Disappointed with previous visions for the Thames, Tim Beckett, co-founder of the marine consultancy engineers Beckett Rankine, has developed a vision that places planning for London’s future flood defences at its heart.
His aim was to create a “deliverable visionary vision” and he launched his Alternative Vision for The Thames at the Institute of Civil Engineers. The timescale is to 2050 because, as he points out, the greatest challenge and opportunity is London’s future flood defences and the successor to the Thames Barrier.
He argues that “we need to start planning for them now because the resolution of a number of other key issues for the river depends on the flood defence solution”. He believes that there will be a new barrier and proposes Long Reach, below Dartford Creek, as the logical location.
A key consideration he raises in his vision is whether the new flood barrier could also be a power-generating, half-tide barrage which could open many attractive possibilities. Once the Tideway Tunnel is built, preventing most sewage overflows into the river, the need for tidal flushing will be reduced and a half tide barrage is a possibility.
In terms of transport a half tide barrage would allow more space on the river for navigation, reducing navigational risk.
It would also enable river bus services to be extended from west of Putney to Hammersmith and beyond.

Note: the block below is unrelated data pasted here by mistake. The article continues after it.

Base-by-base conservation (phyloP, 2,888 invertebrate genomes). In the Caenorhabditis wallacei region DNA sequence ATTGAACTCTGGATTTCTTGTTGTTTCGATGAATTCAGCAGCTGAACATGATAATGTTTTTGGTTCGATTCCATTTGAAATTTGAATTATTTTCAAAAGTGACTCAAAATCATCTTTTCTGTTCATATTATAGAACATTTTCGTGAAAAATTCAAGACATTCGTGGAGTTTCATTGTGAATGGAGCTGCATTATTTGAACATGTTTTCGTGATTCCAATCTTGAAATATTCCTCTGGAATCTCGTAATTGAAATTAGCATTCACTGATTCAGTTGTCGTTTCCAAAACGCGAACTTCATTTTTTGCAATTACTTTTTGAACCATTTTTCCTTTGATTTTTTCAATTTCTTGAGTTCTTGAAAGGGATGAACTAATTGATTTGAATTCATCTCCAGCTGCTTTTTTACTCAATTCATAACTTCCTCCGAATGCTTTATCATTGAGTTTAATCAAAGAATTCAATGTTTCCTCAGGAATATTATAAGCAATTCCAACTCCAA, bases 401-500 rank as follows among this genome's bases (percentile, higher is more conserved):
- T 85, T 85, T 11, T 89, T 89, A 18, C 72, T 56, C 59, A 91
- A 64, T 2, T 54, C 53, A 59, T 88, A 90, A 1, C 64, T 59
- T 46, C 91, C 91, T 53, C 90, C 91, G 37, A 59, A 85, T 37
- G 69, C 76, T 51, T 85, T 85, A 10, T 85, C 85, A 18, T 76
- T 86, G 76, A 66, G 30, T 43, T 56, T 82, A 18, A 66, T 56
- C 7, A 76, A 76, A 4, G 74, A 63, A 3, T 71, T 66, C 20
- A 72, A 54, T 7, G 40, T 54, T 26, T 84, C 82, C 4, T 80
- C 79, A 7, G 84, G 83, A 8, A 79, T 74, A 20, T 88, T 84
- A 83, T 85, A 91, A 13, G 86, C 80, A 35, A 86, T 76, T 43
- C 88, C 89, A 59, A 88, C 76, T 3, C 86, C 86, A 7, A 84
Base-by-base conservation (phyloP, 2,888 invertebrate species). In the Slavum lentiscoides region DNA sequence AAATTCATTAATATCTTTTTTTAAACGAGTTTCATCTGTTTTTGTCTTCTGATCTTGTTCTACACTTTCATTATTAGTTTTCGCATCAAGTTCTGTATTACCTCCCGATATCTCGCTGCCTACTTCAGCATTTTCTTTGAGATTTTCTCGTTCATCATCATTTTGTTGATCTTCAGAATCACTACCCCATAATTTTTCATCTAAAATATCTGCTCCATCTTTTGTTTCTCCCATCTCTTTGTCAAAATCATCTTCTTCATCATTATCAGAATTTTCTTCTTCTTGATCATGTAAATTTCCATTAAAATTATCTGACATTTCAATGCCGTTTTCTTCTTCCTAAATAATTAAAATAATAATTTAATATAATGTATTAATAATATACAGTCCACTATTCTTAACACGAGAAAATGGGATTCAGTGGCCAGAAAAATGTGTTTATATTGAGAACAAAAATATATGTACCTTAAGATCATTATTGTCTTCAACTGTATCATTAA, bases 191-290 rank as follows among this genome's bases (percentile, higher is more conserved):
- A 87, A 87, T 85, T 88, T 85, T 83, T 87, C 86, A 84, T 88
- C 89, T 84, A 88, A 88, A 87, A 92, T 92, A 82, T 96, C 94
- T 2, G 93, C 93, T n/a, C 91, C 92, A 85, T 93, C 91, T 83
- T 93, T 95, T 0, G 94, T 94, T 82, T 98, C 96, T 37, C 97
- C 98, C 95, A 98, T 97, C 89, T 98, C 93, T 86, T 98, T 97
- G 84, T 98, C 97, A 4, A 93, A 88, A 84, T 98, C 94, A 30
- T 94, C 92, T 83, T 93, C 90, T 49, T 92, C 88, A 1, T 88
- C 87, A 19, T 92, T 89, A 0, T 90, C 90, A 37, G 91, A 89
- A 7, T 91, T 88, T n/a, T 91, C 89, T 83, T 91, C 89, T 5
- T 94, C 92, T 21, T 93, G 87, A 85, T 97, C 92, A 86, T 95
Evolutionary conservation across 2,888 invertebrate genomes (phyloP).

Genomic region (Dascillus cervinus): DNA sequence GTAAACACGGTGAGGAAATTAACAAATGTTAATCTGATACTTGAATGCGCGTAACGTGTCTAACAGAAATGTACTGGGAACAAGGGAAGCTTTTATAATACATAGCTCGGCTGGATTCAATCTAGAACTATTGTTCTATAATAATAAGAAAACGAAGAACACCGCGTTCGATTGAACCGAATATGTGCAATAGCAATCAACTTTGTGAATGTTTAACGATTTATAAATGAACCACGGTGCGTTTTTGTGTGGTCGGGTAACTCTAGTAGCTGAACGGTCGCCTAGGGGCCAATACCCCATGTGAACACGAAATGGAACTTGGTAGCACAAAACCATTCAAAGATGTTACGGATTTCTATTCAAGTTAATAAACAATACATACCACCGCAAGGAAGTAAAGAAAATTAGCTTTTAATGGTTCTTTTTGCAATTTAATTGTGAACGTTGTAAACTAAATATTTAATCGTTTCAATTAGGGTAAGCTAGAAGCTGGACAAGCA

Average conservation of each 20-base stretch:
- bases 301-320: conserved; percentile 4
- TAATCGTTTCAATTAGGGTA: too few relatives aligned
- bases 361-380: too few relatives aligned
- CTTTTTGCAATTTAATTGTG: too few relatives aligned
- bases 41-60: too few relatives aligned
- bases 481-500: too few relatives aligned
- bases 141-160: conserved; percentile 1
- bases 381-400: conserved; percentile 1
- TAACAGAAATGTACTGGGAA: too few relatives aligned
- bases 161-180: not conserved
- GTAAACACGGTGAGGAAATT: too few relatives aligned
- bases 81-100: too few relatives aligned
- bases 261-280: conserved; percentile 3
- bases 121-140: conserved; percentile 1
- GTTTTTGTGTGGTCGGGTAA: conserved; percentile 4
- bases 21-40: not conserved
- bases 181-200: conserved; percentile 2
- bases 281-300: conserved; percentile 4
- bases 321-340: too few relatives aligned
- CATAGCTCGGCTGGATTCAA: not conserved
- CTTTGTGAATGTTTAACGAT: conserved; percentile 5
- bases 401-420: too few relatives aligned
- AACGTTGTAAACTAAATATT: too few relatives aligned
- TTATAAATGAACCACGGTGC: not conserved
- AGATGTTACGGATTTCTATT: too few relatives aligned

Excitingly the retained water level opens up the possibility of floating markets with goods being brought into the centre of London and sold direct from barges to consumers, as in Venice or Amsterdam.
With tidal range reduced by a barrage the new bridge crossings that are needed in east London could be low level to facilitate cycling and walking, but still high enough for normal river traffic.
There would also be many more possible sites for the additional piers that are required in central and east London to minimise the need for vessels to cross the river.
There are also environmental benefits to a barrage. For example electric vessels would become a practical option – with reduced tidal range vessels don’t need to be so powerful to battle against the tide.
Plastic waste is a key issue for the river; whatever the replacement structure for the Thames Barrier is it could have a flotsam collection facilities to prevent waste from reaching the sea.
However, there is a downside to a half-tide barrage. As Tim points out it would change the river’s ecology. Significant areas of intertidal foreshore would become subtidal and although new intertidal areas could be created these would be in a different location.
To read the full presentation of the vision click here